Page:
"My mother always said be careful what you wish for, because you'll get it, and then people get jealous and try to take it away from you." (S4, E6) 

The takeaway: If you're a writer, there's plenty of drama going on in your head at any given time. Don't compound this by letting outside drama in, tooThere are too many haters and not enough creators in the world. Stay away from the people who want to bring you down.

"Not to get too deep before the cocktail hour, but do I need to remind you of the finite nature of life?" (S2, E7)

The takeaway: You've got one life--one opportunity; don't squander it. If there's a book inside you, get it out. Don't look back five, ten, or fifteen years from now wishing you picked differently. Take the smallest, most manageable first step today. Your future self will thank you.

Be Brilliant!


Thursday, October 4, 2018

On Outlining--Writing Tip

To outline or not to outline. That is the question.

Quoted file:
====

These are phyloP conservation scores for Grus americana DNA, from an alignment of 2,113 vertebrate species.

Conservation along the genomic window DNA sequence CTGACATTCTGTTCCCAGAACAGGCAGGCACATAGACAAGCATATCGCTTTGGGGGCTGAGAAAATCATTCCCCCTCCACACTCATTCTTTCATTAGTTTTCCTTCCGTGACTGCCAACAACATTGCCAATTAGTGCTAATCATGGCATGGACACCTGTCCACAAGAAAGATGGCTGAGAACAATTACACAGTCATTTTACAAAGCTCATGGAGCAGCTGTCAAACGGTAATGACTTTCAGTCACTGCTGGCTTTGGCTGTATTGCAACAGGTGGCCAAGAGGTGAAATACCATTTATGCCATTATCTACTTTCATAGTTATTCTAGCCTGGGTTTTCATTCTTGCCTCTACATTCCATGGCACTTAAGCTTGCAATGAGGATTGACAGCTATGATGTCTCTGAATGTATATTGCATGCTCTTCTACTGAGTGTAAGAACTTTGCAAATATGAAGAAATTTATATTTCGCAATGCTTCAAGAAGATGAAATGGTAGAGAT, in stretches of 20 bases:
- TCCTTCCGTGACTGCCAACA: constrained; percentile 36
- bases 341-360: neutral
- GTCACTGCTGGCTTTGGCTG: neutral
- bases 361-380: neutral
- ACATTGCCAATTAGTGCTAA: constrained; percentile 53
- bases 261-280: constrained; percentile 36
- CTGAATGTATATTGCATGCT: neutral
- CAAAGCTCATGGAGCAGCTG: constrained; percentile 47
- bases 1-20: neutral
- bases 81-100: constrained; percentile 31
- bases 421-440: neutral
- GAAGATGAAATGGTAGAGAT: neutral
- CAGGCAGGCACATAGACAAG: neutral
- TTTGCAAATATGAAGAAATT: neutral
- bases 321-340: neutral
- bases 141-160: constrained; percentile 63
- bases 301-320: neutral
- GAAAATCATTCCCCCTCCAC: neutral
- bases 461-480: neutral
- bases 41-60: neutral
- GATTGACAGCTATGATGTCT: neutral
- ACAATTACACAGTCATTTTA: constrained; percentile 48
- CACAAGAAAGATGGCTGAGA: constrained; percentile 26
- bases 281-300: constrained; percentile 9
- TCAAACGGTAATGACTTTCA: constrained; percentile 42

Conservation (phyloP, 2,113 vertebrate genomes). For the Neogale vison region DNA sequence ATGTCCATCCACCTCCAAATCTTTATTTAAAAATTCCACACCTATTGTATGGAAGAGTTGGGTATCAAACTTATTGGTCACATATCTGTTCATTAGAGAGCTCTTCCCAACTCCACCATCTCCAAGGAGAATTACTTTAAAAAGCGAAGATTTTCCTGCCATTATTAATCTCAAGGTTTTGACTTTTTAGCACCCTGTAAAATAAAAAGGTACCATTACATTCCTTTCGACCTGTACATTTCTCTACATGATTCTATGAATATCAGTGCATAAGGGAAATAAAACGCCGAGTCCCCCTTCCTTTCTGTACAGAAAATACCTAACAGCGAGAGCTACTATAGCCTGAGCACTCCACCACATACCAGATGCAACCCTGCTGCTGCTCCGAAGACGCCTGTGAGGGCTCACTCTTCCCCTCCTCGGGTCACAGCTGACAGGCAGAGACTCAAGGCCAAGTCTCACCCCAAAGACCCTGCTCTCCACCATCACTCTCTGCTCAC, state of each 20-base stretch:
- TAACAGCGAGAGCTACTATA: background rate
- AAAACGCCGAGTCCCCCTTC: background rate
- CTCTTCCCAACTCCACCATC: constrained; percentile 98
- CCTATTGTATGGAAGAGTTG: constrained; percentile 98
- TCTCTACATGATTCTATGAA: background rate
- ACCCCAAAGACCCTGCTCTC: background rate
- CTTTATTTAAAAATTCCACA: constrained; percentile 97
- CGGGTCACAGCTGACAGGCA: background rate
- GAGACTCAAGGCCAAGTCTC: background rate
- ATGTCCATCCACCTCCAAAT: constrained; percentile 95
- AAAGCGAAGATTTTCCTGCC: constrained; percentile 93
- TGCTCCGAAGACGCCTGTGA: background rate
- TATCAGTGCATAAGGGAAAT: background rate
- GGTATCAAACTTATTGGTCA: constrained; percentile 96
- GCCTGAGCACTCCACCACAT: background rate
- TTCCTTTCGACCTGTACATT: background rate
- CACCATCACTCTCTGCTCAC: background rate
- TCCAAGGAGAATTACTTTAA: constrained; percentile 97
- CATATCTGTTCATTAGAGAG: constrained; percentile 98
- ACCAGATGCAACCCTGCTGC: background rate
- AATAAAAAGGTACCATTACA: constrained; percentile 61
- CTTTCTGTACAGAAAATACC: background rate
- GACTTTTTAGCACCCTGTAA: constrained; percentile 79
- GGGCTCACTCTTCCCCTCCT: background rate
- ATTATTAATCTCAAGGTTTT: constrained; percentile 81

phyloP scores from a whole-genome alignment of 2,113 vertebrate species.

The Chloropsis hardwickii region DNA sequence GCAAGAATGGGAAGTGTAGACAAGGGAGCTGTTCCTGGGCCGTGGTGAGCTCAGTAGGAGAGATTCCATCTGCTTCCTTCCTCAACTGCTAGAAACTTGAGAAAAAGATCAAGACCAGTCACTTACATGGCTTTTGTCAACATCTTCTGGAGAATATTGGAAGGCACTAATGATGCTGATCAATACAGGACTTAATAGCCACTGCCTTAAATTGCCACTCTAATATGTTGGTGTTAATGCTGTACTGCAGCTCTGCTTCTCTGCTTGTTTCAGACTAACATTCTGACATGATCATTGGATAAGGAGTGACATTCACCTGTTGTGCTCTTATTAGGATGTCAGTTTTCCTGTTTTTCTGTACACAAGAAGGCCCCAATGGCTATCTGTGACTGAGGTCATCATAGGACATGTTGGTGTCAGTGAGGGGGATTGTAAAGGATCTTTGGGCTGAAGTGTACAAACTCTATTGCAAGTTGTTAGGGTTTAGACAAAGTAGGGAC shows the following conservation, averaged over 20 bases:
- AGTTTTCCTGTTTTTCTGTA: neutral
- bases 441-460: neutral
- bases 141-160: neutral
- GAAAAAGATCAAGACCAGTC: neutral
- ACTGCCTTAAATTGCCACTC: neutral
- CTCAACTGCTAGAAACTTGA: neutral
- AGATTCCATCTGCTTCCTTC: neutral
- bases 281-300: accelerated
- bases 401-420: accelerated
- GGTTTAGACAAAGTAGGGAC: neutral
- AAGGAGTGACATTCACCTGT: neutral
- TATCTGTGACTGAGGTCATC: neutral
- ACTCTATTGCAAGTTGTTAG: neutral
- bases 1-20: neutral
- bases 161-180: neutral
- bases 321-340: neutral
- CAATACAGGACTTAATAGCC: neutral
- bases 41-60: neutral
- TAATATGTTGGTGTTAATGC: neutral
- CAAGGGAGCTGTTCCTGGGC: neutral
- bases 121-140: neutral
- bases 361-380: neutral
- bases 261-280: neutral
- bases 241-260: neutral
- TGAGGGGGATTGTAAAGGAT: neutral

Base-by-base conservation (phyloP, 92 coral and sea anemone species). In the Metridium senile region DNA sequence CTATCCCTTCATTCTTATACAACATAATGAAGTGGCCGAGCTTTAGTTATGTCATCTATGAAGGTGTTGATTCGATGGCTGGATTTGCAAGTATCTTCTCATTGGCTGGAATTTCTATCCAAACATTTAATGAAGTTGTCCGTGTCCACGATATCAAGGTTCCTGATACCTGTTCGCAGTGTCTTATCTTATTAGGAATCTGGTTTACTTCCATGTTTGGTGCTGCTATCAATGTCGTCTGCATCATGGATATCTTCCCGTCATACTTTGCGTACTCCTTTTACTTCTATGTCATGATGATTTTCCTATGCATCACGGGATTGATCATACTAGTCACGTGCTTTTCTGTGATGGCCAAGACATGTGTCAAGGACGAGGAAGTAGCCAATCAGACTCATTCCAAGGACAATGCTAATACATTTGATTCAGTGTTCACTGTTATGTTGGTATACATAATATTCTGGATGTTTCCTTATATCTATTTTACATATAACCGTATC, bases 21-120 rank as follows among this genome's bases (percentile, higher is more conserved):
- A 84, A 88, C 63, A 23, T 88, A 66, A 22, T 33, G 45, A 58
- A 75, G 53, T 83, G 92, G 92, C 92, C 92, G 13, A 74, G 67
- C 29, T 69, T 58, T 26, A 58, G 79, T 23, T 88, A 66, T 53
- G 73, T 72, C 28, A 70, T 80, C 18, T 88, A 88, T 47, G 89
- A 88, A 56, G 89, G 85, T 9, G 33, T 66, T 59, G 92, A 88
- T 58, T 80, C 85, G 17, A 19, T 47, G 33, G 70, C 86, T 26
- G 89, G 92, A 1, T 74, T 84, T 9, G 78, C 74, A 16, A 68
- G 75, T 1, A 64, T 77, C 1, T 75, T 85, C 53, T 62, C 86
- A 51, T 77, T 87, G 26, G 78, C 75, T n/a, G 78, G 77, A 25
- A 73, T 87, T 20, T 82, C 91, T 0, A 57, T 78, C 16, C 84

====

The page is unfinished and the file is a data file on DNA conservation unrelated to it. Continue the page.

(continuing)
In novel writing, there are pros and cons to plotting, and pros and cons to pantsing (that is, flying by the seat of your pants--letting the plot surprise you as it emerges).

The best advice I can think of is to do what's right for you and your story at that moment in time. 

But what happens if you're a careful plotter--that is, you have your entire roadmap laid out--and your character suddenly takes a wrong turn? He does or says something completely unexpected--something that changes everything.

Do you let him keep going and "re-route" your path to your intended destination?

Do you make a hard U-turn to get him back on the straight and narrow?

I don't know. 

But I have to believe that the universe drops these little gifts in our laps along the way--that it nudges us in a new, more exciting direction when we least expect it--adding something to our narrative that we never could have envisioned when we began. 

So maybe a happy mix of the two? 

Begin with something like an outline--or at the very least a starting point and intended destination--and let those happy accidents color your story as the universe wills them into existence.   

And--as always--Be Brilliant!


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Monday, October 1, 2018